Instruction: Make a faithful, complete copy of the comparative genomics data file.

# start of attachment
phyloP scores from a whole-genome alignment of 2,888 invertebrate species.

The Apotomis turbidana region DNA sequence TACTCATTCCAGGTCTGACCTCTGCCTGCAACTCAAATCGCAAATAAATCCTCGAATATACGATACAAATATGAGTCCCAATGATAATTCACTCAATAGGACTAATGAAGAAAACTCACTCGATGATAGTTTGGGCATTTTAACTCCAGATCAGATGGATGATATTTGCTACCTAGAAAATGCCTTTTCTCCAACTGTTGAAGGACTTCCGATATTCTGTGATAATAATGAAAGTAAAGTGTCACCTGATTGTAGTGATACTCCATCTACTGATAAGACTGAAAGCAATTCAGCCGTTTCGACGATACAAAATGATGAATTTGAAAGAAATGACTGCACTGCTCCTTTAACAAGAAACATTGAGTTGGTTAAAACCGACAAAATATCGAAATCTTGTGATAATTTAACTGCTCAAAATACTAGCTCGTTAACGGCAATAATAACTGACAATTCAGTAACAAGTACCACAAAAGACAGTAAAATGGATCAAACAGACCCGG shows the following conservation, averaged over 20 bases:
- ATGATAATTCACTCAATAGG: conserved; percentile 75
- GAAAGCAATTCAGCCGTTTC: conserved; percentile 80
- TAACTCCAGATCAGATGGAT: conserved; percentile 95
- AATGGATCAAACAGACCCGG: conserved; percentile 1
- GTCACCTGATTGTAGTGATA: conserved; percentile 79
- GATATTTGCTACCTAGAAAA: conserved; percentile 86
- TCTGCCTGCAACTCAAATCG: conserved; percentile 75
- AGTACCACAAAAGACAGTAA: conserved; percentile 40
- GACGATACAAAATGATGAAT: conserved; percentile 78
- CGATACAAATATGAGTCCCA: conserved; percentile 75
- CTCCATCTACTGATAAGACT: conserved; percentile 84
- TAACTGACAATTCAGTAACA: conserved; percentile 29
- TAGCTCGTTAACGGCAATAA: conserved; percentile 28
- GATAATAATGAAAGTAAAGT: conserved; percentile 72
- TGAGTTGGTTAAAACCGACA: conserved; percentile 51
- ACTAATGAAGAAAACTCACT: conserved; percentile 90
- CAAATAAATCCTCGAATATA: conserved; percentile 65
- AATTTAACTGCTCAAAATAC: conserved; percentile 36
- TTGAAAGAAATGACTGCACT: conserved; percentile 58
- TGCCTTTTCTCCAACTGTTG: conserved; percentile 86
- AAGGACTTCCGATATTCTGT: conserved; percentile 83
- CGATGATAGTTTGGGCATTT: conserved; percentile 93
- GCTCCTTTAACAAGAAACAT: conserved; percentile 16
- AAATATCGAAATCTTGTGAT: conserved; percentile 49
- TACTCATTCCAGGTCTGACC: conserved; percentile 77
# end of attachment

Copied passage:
phyloP scores from a whole-genome alignment of 2,888 invertebrate species.

The Apotomis turbidana region DNA sequence TACTCATTCCAGGTCTGACCTCTGCCTGCAACTCAAATCGCAAATAAATCCTCGAATATACGATACAAATATGAGTCCCAATGATAATTCACTCAATAGGACTAATGAAGAAAACTCACTCGATGATAGTTTGGGCATTTTAACTCCAGATCAGATGGATGATATTTGCTACCTAGAAAATGCCTTTTCTCCAACTGTTGAAGGACTTCCGATATTCTGTGATAATAATGAAAGTAAAGTGTCACCTGATTGTAGTGATACTCCATCTACTGATAAGACTGAAAGCAATTCAGCCGTTTCGACGATACAAAATGATGAATTTGAAAGAAATGACTGCACTGCTCCTTTAACAAGAAACATTGAGTTGGTTAAAACCGACAAAATATCGAAATCTTGTGATAATTTAACTGCTCAAAATACTAGCTCGTTAACGGCAATAATAACTGACAATTCAGTAACAAGTACCACAAAAGACAGTAAAATGGATCAAACAGACCCGG shows the following conservation, averaged over 20 bases:
- ATGATAATTCACTCAATAGG: conserved; percentile 75
- GAAAGCAATTCAGCCGTTTC: conserved; percentile 80
- TAACTCCAGATCAGATGGAT: conserved; percentile 95
- AATGGATCAAACAGACCCGG: conserved; percentile 1
- GTCACCTGATTGTAGTGATA: conserved; percentile 79
- GATATTTGCTACCTAGAAAA: conserved; percentile 86
- TCTGCCTGCAACTCAAATCG: conserved; percentile 75
- AGTACCACAAAAGACAGTAA: conserved; percentile 40
- GACGATACAAAATGATGAAT: conserved; percentile 78
- CGATACAAATATGAGTCCCA: conserved; percentile 75
- CTCCATCTACTGATAAGACT: conserved; percentile 84
- TAACTGACAATTCAGTAACA: conserved; percentile 29
- TAGCTCGTTAACGGCAATAA: conserved; percentile 28
- GATAATAATGAAAGTAAAGT: conserved; percentile 72
- TGAGTTGGTTAAAACCGACA: conserved; percentile 51
- ACTAATGAAGAAAACTCACT: conserved; percentile 90
- CAAATAAATCCTCGAATATA: conserved; percentile 65
- AATTTAACTGCTCAAAATAC: conserved; percentile 36
- TTGAAAGAAATGACTGCACT: conserved; percentile 58
- TGCCTTTTCTCCAACTGTTG: conserved; percentile 86
- AAGGACTTCCGATATTCTGT: conserved; percentile 83
- CGATGATAGTTTGGGCATTT: conserved; percentile 93
- GCTCCTTTAACAAGAAACAT: conserved; percentile 16
- AAATATCGAAATCTTGTGAT: conserved; percentile 49
- TACTCATTCCAGGTCTGACC: conserved; percentile 77